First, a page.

Strat3 Strategy defines the direction for the platform. It ensures everyone involved in operating the system is singing from the same hymn sheet and pushing for the same outcomes. It provides direction and impetus for action and helps to guide future investments in the platform.
 Cont2 Content encompasses all information stored on the platform. It covers the configuration possible without formal change control or lifecycle management.
 Adopt2 Adoption covers the on-going training, communications and business change aspects of running SharePoint. It ensures employees engage with and use the platform.
 Enhance2 Enhancements is how to deal with change in the system. This could range from adding small features to much bigger, strategic programmes of work.
 Support2 Support is all about how incidents, problems and service requests get raised against the system. It also covers who deals with them, and how to categorise and prioritise them.
 Ops2 Operations covers on-going maintenance tasks. These activities ensure the smooth running and optimisation of the system over time. You will typically find that on-premises implementations will be much heavier from an ops perspective. This is because you have little control over much of the IT operational tasks in SharePoint Online, as Microsoft looks after these for you.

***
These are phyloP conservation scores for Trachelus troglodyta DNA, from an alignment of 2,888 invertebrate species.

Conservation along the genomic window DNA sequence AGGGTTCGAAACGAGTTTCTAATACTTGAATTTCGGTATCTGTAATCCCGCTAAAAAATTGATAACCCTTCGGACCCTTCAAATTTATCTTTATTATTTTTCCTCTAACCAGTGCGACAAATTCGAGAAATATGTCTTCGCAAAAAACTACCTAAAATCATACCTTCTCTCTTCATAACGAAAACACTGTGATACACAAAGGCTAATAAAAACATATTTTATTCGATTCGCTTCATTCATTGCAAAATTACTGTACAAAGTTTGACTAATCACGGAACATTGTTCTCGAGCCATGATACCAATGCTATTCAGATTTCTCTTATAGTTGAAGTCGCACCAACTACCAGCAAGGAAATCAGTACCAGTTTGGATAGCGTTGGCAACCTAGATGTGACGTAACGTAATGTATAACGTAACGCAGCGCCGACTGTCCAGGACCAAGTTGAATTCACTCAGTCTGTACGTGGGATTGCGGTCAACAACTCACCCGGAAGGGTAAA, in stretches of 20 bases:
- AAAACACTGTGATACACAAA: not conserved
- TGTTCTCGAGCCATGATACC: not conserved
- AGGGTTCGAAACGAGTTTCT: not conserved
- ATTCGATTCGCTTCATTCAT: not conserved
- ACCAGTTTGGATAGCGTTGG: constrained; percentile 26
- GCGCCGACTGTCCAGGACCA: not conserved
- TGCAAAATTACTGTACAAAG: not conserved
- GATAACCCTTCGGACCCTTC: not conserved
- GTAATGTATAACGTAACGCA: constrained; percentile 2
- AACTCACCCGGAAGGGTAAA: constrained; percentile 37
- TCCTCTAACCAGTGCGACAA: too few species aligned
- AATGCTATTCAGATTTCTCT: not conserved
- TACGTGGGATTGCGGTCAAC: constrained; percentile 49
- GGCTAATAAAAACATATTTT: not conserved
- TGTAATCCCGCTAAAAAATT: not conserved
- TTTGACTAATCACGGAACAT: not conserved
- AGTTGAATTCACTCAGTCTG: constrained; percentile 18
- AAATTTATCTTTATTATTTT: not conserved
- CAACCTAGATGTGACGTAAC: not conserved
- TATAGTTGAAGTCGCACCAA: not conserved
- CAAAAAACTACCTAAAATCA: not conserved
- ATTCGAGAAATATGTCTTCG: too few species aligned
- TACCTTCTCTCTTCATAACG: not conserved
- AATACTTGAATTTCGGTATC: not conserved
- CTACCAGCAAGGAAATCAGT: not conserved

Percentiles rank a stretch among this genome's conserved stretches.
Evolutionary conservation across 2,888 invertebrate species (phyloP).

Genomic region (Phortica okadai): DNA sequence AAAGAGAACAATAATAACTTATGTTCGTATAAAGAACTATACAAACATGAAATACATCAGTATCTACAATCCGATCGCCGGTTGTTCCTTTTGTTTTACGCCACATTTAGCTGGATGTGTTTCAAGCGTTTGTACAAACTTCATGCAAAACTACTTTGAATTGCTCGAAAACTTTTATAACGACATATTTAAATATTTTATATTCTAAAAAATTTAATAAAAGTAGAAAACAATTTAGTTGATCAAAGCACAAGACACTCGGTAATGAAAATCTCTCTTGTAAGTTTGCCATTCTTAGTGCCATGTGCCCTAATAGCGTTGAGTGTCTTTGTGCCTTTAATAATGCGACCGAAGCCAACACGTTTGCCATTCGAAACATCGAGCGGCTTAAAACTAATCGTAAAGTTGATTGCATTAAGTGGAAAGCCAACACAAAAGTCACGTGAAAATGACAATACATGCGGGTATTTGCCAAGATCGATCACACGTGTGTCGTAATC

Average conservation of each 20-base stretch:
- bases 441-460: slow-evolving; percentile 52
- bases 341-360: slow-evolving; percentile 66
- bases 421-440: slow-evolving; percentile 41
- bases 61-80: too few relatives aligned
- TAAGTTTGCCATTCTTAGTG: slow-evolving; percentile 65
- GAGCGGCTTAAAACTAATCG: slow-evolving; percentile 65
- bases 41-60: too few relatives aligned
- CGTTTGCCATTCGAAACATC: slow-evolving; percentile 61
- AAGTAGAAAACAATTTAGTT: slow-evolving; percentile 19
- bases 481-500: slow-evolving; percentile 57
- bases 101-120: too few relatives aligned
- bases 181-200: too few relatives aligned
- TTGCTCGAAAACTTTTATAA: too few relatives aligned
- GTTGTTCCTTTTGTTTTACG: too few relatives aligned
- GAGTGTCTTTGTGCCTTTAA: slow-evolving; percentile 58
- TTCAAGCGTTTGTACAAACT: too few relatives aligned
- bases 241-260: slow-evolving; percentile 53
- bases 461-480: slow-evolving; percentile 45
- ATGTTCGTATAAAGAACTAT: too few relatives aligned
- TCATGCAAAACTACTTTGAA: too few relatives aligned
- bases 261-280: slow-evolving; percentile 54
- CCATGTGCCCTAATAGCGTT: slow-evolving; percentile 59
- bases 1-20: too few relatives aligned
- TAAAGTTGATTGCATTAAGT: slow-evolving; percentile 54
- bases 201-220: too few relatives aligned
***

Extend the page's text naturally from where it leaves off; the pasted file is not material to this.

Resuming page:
Gov2 Governance underpins the core operational pillars. It fleshes out the policies and procedures that must be followed to run SharePoint.

Together, these elements form a holistic Operating Model that can deliver standardisation and integration across the different pillars, and ensure that SharePoint can thrive within an organisation.

This series

I’m going to write a series of blog posts focusing on defining an operating model for SharePoint. I’ll do one post for each of the 5 operational pillars, plus one each for strategy and governance. I’ll also do an extra post on organisation design, and how to put together the right teams, roles and responsibilities to run SharePoint. I hope this blog series will provide some useful reference material for organisations who want to maximise their return on investment with SharePoint.

Thanks for reading.


Part 1 – Introducing the SharePoint Operating Model

Part 2 – Strategy

Part 3 – Content

Is SharePoint Dead? My thoughts on Microsoft’s Latest Announcements about SP2016.

I recently read an article by Dan Holme on IT Unity, in response to Microsoft’s blog post outlining the strategy for SharePoint and O365. Sometimes when I read or hear a particularly good line, I get that amazing feeling of something ‘slotting into place’; that feeling you get when something that’s been in your subconscious for a long time (but you have never quite been able to articulate or form some coherent thinking about) suddenly reaches clarity. This is the line: